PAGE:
Tag Archives: Hope Lange

Hope Lange–Scribner Encyclopedia of American Lives, v. 7 (New York: Charles Scribner’s Sons, 2006), p. 323-324

Hope Lange [DRAFT]

Lange, Hope (b. 28 November 1933 in West Redding, Connecticut; d. 19 December 2003 in Santa Monica, California), Emmy Award-winning actress, Academy Award nominee and humanitarian.

Hope Elise Ross Lange was the second of four children, and the cousin of Dorothea Lange, the photographer. Lange’s father, Lange, worked as a cellist, composer and music arranger for Florenz Ziegfeld while her mother, Minette von Buddecke Lange, was an actress and, later, a restaurateur.

John Lange worked in New York City so the family moved to Greenwich Village. When John died in 1942, Minnette opened a restaurant on MacDougal Street, “Minnette of Washington Square.” The restaurant became a center for the artistic community as Minnette fed struggling performers in return for their performing in the restaurant.

Lange made her acting debut at the age of 9 in the production of The Patriots (1943) at the National Theatre in New York City. At 14, Lange studied dance with Martha Graham. While attending Lodge High School, Lange modeled. Her lithe, naturally athletic figure and blond hair made her an excellent subject. Lange went to college for two years, first at Reed College in Portland, Oregon and then at Barmore Junior College in New York City.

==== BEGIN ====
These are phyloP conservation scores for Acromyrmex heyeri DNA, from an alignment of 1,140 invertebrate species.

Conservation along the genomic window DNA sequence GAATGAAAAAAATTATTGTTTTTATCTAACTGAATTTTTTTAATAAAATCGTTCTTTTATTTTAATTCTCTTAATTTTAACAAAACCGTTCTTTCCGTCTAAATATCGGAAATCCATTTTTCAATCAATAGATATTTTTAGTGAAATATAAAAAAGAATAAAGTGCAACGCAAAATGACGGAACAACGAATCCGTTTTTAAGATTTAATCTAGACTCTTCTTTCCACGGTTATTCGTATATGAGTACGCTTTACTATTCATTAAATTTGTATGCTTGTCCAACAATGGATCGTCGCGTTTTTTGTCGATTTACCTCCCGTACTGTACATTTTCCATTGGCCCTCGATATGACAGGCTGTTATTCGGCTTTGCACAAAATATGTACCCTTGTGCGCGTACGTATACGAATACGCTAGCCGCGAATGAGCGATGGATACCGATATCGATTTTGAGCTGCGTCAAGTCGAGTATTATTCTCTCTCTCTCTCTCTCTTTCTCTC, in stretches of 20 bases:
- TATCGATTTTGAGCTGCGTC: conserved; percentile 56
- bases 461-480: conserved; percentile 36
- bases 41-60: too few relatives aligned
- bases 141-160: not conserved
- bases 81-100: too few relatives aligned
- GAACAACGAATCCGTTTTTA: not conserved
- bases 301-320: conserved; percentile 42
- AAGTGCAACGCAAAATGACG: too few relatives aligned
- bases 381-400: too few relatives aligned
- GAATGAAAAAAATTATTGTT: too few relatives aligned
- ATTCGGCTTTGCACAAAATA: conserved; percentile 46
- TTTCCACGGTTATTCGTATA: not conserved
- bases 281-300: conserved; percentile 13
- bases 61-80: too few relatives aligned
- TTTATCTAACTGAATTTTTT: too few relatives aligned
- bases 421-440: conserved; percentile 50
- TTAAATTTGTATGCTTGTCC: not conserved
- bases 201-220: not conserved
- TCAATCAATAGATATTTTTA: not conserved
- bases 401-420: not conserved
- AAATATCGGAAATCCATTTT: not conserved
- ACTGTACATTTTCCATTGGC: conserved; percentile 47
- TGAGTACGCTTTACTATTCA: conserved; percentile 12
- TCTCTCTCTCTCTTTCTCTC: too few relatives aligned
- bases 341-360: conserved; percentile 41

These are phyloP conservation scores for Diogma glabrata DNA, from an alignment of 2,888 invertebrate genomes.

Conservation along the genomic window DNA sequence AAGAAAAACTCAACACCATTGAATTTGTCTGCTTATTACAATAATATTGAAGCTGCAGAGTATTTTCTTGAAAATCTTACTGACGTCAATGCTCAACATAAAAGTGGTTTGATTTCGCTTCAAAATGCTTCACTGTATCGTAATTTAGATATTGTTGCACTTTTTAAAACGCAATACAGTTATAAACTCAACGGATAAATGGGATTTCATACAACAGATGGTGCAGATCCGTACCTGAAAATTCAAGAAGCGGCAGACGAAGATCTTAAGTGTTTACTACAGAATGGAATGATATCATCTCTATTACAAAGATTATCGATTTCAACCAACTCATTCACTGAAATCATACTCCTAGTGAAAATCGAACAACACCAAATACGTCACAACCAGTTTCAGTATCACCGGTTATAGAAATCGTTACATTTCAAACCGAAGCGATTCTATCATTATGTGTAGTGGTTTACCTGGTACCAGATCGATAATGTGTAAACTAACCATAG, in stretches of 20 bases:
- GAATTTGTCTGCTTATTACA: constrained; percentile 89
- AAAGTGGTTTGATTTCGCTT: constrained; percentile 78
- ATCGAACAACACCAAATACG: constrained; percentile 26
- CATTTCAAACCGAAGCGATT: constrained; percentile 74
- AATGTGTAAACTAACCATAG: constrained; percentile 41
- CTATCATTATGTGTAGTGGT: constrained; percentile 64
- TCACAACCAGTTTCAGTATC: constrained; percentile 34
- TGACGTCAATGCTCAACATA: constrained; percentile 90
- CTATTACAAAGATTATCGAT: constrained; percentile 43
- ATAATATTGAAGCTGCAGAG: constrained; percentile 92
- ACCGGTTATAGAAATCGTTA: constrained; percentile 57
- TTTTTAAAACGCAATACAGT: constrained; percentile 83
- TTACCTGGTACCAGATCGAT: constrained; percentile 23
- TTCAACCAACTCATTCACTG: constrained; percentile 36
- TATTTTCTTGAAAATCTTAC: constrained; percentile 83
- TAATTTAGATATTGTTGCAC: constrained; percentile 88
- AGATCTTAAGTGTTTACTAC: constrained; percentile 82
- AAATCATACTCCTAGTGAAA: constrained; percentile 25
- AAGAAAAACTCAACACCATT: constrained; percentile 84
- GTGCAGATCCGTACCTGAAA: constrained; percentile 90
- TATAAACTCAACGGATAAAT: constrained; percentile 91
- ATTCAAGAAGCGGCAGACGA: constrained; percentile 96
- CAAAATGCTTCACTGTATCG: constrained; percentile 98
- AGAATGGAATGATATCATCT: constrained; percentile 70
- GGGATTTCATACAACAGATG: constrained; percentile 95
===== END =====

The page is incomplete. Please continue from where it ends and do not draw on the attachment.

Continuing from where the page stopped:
It was at Barmore that Lange met her first husband, actor Don Murray. Lange never took her acting career seriously until she met Murray. Murray got Lange an understudy job in the play, The Hot Corner (1956) in which he starred. Lange’s break came in the Kraft Television Theatre episode “Snapfinger Creek” (1956). Director Josh Logan saw her and cast her in Bus Stop (1956) with Murray and Marilyn Monroe.

Murray and Lange were married on 16 April 1956 in a municipal court ceremony. Though raised a Christian Scientist, Lange never accepted all of its tenets but remained a spiritual person throughout her life.

Murray, a conscientious objector, became involved with homeless refugees in Italy when he was sent there during the Korean War. The refugees, from the Iron Curtain countries and Spain, were kept in prison camp-like conditions. They could not easily assimilate because of illiteracy, infirmities and/or disabilities. Determined to help, Lange and Murray joined with Belden Paulson in founding the Homeless European Land Program (HELP). HELP set up a free community for the refugees on the island of Sardinia. HELP served as a model for the United Nations for resettlement of refugees and it also influenced the creation of the Peace Corps.